One morning the laird was looking out on the valley resplendent in the rising sun. As he gazed on the beautiful scene he was saying to himself, ‘It is all mine’ when he heard the doorbell ringing. Going down he found John on the doorstep. ‘What’s the matter John?’ he asked, ‘are the horses all right?’

John looked embarrassed. ‘Aye sir,’ he replied. ‘Sir, could I have a word with you?’ He was invited in on to plush carpet, a striking contrast between their life-styles.

‘Sir,’ said John hesitantly, ‘last night I had a dream, and in it the Lord told me that the richest man in the glen would die tonight at midnight. I felt I should tell you. I just had to come to you, sir, as I felt you should know’.

The laird dismissed him, but John’s words kept bothering him, so much so that he took out his car and went to the local doctor for a complete check-up. The GP examined him, pronounced him fit as a fiddle and said he would give him another twenty years.

The laird was relived but a lingering doubt caused him to invite the doctor around for dinner and a few drinks that evening. They enjoyed a sumptuous meal together and shortly after 11.30 the doctor got up to leave but the laird prevailed on him to remain on for a few nightcaps.

Eventually when midnight passed and he was still in the land of the living he saw the doctor to the door and then went up the stairs muttering, ‘Stupid old John…upset my whole day… him and his blasted dreams!’

No sooner was he in bed when he heard the doorbell ringing. It was half past midnight.

Going down he found a grief-stricken girl at the door whom he recognised instantly as John’s teenage daughter.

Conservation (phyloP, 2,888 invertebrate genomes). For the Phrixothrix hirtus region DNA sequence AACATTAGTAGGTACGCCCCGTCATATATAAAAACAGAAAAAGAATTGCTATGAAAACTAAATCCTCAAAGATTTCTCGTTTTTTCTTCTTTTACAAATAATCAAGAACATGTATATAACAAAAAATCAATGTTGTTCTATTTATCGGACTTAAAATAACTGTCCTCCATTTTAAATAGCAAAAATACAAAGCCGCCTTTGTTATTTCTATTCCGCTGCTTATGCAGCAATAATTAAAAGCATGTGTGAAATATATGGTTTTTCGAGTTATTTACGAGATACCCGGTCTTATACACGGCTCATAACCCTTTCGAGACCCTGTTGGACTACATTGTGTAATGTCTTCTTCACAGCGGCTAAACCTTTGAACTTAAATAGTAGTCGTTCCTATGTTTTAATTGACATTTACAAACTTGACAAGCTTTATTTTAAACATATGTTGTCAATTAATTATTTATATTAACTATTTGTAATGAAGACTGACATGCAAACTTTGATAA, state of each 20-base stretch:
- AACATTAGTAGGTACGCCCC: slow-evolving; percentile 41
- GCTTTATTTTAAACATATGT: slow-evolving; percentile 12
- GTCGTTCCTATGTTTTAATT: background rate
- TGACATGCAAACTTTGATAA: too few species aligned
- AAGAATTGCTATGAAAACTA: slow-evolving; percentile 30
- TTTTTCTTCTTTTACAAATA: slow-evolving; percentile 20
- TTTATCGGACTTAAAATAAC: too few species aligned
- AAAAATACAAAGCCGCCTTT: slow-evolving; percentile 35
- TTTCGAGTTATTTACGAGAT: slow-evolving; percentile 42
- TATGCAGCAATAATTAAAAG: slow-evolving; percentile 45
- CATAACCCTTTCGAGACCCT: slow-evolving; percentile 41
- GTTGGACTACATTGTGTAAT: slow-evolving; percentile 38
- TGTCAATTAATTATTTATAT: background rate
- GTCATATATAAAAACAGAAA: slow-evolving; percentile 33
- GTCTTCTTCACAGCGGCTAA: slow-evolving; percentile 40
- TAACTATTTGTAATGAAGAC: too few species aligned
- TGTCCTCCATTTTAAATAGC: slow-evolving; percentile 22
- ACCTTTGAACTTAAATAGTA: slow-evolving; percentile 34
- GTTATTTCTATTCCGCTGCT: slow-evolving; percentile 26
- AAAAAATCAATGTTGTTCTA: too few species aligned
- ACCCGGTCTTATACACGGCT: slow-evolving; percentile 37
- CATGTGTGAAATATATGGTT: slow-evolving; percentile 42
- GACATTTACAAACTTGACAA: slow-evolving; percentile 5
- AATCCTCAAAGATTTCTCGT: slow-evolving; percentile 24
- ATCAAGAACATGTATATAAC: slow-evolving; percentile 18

‘Sir,’ she said, looking at him through her tears, ‘Ma sent me to tell you that Dad died at midnight.’

The laird froze as it was suddenly made clear to him who was the richest man in the valley.

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The Quakers tell the story of one of their number who put up a sign on a vacant piece of ground next to his house. The sign read,


A wealthy farmer rode by, read the sign, then went to the owner’s house. He said to the Quaker, “I may as well have the land you are offering because I qualify: I am rich. I have everything I need. I am satisfied.” “Are thee really satisfied?” the Quaker asked. “Yes, I have everything I need and I am well satisfied,” said the rich man. “My friend,” said the Quaker, “if thee is satisfied, why does thee want my land?”


In the Gospels, Jesus gives us a sign that reads,

I will give peace of mind and heart and soul, I will give contentment to all persons who acknowledge the Gospel Truth of a loving God who wants them to express their love for Him through their love for one another.

God is Love! The Mystery of God is the Mystery of Love! In God’s Wisdom, we are given our best human glimpse into this awesome Mystery in and through our love for one another. And, in God’s Wisdom, that is enough for now.

Be satisfied … Be content! And live accordingly!